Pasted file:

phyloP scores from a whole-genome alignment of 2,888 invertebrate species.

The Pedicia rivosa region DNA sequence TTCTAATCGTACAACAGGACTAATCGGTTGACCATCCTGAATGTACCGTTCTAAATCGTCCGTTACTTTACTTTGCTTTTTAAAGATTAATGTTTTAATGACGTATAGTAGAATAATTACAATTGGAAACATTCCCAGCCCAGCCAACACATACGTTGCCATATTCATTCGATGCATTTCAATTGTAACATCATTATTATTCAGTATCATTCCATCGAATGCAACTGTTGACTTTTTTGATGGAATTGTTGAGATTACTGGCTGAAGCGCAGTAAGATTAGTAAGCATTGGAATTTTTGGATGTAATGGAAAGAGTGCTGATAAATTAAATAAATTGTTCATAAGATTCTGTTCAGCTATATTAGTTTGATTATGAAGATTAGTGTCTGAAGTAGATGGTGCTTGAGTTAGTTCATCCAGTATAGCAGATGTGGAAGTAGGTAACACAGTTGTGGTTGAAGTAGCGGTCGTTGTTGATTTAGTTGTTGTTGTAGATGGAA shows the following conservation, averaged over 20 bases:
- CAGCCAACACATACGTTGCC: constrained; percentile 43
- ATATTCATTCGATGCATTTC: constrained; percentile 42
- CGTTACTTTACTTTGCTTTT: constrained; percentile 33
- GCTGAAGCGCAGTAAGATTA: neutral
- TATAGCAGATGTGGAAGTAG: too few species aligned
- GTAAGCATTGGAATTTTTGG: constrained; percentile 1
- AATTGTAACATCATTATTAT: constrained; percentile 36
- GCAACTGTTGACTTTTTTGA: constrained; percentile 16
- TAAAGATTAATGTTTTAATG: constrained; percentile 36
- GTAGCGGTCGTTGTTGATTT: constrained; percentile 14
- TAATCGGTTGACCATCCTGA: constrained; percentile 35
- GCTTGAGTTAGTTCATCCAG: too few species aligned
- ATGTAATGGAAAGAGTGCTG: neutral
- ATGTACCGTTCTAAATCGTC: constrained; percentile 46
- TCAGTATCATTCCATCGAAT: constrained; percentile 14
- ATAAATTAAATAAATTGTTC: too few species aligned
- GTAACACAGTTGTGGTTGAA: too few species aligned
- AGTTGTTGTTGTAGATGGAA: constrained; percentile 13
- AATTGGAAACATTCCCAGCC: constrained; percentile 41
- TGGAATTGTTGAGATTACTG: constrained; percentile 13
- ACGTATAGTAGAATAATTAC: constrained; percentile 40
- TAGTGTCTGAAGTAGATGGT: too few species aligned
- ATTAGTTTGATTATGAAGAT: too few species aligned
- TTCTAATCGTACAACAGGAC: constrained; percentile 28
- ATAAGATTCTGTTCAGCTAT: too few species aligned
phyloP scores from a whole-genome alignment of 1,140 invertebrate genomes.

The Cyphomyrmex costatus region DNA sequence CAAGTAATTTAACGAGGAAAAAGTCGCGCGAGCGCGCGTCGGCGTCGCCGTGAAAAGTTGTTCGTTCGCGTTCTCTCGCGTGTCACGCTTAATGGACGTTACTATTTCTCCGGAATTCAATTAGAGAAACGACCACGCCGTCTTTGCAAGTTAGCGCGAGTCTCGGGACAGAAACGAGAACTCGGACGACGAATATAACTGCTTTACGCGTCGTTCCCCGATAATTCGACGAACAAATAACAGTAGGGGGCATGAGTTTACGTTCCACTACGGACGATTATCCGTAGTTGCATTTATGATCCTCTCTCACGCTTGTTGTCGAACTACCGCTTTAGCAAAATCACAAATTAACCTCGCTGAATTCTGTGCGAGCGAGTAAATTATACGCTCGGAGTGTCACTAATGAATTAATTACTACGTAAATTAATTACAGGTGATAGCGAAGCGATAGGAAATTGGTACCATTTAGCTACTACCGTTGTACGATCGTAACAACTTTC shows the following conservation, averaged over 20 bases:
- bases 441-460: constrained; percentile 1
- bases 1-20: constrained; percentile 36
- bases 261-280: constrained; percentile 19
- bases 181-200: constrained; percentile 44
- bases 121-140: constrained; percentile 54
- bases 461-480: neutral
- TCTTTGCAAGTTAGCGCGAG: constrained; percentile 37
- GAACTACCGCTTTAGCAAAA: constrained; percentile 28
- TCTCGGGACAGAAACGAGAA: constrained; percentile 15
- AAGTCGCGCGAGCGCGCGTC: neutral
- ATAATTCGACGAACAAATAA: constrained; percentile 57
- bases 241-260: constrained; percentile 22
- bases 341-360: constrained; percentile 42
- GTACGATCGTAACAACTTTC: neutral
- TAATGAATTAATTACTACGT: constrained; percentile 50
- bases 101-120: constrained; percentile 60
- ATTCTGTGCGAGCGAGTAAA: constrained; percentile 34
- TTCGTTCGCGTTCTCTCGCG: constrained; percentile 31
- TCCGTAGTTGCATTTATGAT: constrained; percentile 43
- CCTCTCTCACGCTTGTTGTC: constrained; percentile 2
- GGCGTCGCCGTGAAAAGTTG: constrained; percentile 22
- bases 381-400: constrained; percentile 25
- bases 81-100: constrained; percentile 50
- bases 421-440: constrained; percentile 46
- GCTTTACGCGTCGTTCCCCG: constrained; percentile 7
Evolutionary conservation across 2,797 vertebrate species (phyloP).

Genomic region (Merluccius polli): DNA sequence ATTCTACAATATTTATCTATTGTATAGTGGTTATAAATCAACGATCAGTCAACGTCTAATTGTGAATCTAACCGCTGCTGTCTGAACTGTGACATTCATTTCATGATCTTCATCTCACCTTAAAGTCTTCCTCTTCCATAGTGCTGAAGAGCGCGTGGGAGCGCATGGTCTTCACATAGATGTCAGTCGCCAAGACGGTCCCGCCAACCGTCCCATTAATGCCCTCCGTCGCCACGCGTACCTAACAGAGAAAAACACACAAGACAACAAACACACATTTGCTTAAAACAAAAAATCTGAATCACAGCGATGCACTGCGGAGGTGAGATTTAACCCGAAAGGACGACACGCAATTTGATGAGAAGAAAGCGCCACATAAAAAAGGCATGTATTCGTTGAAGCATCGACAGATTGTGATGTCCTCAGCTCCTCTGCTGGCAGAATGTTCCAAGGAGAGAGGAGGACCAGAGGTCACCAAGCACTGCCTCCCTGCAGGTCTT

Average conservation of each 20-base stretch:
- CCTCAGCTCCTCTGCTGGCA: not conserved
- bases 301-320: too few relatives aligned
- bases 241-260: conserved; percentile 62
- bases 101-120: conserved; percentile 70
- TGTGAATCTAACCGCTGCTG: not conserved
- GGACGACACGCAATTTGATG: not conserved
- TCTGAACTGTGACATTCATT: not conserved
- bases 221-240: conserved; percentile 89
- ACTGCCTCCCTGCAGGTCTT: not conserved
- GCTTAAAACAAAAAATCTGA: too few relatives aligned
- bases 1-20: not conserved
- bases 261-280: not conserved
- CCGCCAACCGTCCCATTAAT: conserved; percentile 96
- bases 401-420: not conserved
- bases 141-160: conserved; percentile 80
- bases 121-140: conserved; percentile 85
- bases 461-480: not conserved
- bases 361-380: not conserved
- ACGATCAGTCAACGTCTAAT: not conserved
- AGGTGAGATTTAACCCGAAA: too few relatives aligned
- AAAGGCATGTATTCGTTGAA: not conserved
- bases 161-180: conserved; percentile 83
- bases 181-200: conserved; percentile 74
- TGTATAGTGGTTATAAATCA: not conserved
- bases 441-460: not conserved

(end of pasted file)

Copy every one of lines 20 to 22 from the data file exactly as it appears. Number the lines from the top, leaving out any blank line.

- AGTTGTTGTTGTAGATGGAA: constrained; percentile 13
- AATTGGAAACATTCCCAGCC: constrained; percentile 41
- TGGAATTGTTGAGATTACTG: constrained; percentile 13